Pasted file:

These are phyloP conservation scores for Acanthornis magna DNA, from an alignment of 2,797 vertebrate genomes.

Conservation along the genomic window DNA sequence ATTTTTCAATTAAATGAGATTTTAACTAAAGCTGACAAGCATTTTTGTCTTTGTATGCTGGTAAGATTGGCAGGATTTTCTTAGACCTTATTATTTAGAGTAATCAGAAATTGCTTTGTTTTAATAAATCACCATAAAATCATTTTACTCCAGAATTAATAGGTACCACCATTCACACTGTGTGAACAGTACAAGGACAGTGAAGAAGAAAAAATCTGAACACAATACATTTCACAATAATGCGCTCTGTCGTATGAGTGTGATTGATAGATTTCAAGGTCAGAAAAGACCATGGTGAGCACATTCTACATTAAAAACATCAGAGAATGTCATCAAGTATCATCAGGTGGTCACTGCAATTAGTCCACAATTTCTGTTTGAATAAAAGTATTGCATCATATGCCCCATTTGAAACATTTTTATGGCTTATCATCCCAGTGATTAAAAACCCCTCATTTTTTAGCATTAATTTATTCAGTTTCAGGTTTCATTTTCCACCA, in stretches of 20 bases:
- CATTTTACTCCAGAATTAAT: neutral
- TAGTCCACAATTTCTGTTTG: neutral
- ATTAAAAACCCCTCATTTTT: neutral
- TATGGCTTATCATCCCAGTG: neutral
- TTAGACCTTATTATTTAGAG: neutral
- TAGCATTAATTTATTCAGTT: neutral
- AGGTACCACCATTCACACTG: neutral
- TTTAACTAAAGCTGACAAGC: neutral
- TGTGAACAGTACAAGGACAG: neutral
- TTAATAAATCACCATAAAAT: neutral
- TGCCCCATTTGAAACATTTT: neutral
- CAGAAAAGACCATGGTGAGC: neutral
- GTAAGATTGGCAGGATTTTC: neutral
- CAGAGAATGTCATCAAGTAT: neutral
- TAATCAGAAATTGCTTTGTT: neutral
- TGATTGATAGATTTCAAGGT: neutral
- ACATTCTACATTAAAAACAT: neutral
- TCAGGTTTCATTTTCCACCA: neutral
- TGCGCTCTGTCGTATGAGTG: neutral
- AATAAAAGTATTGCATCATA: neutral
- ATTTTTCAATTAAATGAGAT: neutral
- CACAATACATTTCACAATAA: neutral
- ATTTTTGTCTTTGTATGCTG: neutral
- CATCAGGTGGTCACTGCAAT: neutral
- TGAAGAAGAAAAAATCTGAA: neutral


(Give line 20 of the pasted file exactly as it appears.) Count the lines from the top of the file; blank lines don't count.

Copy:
- TCAGGTTTCATTTTCCACCA: neutral